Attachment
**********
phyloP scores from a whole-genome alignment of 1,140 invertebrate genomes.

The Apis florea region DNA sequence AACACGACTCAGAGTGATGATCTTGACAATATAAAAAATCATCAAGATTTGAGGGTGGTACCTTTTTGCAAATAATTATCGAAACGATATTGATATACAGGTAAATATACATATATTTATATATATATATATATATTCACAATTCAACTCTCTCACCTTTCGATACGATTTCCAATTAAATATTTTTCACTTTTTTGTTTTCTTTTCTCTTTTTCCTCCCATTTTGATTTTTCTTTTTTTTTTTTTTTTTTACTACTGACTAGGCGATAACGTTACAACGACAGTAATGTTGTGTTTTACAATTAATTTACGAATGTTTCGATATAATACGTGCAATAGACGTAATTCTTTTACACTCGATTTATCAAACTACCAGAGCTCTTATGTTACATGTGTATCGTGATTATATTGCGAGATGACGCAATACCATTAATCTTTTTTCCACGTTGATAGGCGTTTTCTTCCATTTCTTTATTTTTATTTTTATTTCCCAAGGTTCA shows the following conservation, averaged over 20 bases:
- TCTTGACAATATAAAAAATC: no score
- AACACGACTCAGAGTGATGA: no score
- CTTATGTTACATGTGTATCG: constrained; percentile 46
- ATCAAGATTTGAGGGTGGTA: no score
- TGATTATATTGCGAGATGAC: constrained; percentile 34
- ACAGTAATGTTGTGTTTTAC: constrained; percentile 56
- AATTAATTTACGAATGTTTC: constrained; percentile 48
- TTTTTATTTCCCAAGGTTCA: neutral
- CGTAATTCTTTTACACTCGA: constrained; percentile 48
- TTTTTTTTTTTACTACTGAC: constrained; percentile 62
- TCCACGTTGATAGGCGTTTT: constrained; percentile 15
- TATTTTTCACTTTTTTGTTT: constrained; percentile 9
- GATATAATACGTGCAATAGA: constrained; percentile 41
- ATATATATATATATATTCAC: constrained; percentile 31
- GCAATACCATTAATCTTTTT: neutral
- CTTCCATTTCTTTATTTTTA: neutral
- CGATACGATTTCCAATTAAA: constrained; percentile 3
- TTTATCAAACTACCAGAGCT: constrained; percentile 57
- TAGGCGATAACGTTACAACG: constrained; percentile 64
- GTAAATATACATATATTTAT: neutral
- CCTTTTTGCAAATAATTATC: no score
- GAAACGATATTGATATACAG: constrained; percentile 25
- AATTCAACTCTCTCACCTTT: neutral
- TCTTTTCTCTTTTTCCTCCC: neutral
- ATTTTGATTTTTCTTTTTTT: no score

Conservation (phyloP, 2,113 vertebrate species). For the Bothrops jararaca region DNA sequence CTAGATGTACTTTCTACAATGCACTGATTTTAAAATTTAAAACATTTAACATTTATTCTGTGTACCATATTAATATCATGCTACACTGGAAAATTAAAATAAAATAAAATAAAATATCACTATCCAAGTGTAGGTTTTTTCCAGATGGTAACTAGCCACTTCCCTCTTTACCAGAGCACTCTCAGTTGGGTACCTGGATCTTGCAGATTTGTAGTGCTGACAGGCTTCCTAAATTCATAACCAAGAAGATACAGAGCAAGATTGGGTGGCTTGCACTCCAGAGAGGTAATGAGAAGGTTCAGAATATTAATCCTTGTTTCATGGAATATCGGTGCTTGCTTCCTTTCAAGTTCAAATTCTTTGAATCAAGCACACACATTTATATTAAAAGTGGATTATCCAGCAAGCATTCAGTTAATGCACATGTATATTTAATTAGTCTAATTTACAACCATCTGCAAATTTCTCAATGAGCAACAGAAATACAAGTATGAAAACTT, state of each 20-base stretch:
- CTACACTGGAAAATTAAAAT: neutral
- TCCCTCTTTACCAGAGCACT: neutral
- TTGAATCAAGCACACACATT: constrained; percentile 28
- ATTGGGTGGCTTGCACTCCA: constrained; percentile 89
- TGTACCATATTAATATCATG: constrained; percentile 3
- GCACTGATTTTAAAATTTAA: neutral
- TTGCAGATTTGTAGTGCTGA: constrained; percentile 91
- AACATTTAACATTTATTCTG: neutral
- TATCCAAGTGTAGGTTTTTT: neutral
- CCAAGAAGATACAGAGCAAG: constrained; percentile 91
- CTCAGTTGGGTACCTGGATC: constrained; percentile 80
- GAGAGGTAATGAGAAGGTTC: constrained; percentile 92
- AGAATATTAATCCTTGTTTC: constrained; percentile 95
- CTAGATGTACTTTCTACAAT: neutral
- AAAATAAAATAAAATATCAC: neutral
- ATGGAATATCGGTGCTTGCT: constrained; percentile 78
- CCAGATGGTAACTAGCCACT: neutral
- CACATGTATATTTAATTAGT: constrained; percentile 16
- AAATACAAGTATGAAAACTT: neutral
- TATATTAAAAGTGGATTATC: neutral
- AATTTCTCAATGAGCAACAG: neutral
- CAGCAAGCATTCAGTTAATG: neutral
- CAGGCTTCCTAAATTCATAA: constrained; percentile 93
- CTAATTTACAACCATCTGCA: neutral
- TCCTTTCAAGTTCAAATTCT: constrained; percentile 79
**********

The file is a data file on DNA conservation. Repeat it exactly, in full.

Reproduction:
phyloP scores from a whole-genome alignment of 1,140 invertebrate genomes.

The Apis florea region DNA sequence AACACGACTCAGAGTGATGATCTTGACAATATAAAAAATCATCAAGATTTGAGGGTGGTACCTTTTTGCAAATAATTATCGAAACGATATTGATATACAGGTAAATATACATATATTTATATATATATATATATATTCACAATTCAACTCTCTCACCTTTCGATACGATTTCCAATTAAATATTTTTCACTTTTTTGTTTTCTTTTCTCTTTTTCCTCCCATTTTGATTTTTCTTTTTTTTTTTTTTTTTTACTACTGACTAGGCGATAACGTTACAACGACAGTAATGTTGTGTTTTACAATTAATTTACGAATGTTTCGATATAATACGTGCAATAGACGTAATTCTTTTACACTCGATTTATCAAACTACCAGAGCTCTTATGTTACATGTGTATCGTGATTATATTGCGAGATGACGCAATACCATTAATCTTTTTTCCACGTTGATAGGCGTTTTCTTCCATTTCTTTATTTTTATTTTTATTTCCCAAGGTTCA shows the following conservation, averaged over 20 bases:
- TCTTGACAATATAAAAAATC: no score
- AACACGACTCAGAGTGATGA: no score
- CTTATGTTACATGTGTATCG: constrained; percentile 46
- ATCAAGATTTGAGGGTGGTA: no score
- TGATTATATTGCGAGATGAC: constrained; percentile 34
- ACAGTAATGTTGTGTTTTAC: constrained; percentile 56
- AATTAATTTACGAATGTTTC: constrained; percentile 48
- TTTTTATTTCCCAAGGTTCA: neutral
- CGTAATTCTTTTACACTCGA: constrained; percentile 48
- TTTTTTTTTTTACTACTGAC: constrained; percentile 62
- TCCACGTTGATAGGCGTTTT: constrained; percentile 15
- TATTTTTCACTTTTTTGTTT: constrained; percentile 9
- GATATAATACGTGCAATAGA: constrained; percentile 41
- ATATATATATATATATTCAC: constrained; percentile 31
- GCAATACCATTAATCTTTTT: neutral
- CTTCCATTTCTTTATTTTTA: neutral
- CGATACGATTTCCAATTAAA: constrained; percentile 3
- TTTATCAAACTACCAGAGCT: constrained; percentile 57
- TAGGCGATAACGTTACAACG: constrained; percentile 64
- GTAAATATACATATATTTAT: neutral
- CCTTTTTGCAAATAATTATC: no score
- GAAACGATATTGATATACAG: constrained; percentile 25
- AATTCAACTCTCTCACCTTT: neutral
- TCTTTTCTCTTTTTCCTCCC: neutral
- ATTTTGATTTTTCTTTTTTT: no score

Conservation (phyloP, 2,113 vertebrate species). For the Bothrops jararaca region DNA sequence CTAGATGTACTTTCTACAATGCACTGATTTTAAAATTTAAAACATTTAACATTTATTCTGTGTACCATATTAATATCATGCTACACTGGAAAATTAAAATAAAATAAAATAAAATATCACTATCCAAGTGTAGGTTTTTTCCAGATGGTAACTAGCCACTTCCCTCTTTACCAGAGCACTCTCAGTTGGGTACCTGGATCTTGCAGATTTGTAGTGCTGACAGGCTTCCTAAATTCATAACCAAGAAGATACAGAGCAAGATTGGGTGGCTTGCACTCCAGAGAGGTAATGAGAAGGTTCAGAATATTAATCCTTGTTTCATGGAATATCGGTGCTTGCTTCCTTTCAAGTTCAAATTCTTTGAATCAAGCACACACATTTATATTAAAAGTGGATTATCCAGCAAGCATTCAGTTAATGCACATGTATATTTAATTAGTCTAATTTACAACCATCTGCAAATTTCTCAATGAGCAACAGAAATACAAGTATGAAAACTT, state of each 20-base stretch:
- CTACACTGGAAAATTAAAAT: neutral
- TCCCTCTTTACCAGAGCACT: neutral
- TTGAATCAAGCACACACATT: constrained; percentile 28
- ATTGGGTGGCTTGCACTCCA: constrained; percentile 89
- TGTACCATATTAATATCATG: constrained; percentile 3
- GCACTGATTTTAAAATTTAA: neutral
- TTGCAGATTTGTAGTGCTGA: constrained; percentile 91
- AACATTTAACATTTATTCTG: neutral
- TATCCAAGTGTAGGTTTTTT: neutral
- CCAAGAAGATACAGAGCAAG: constrained; percentile 91
- CTCAGTTGGGTACCTGGATC: constrained; percentile 80
- GAGAGGTAATGAGAAGGTTC: constrained; percentile 92
- AGAATATTAATCCTTGTTTC: constrained; percentile 95
- CTAGATGTACTTTCTACAAT: neutral
- AAAATAAAATAAAATATCAC: neutral
- ATGGAATATCGGTGCTTGCT: constrained; percentile 78
- CCAGATGGTAACTAGCCACT: neutral
- CACATGTATATTTAATTAGT: constrained; percentile 16
- AAATACAAGTATGAAAACTT: neutral
- TATATTAAAAGTGGATTATC: neutral
- AATTTCTCAATGAGCAACAG: neutral
- CAGCAAGCATTCAGTTAATG: neutral
- CAGGCTTCCTAAATTCATAA: constrained; percentile 93
- CTAATTTACAACCATCTGCA: neutral
- TCCTTTCAAGTTCAAATTCT: constrained; percentile 79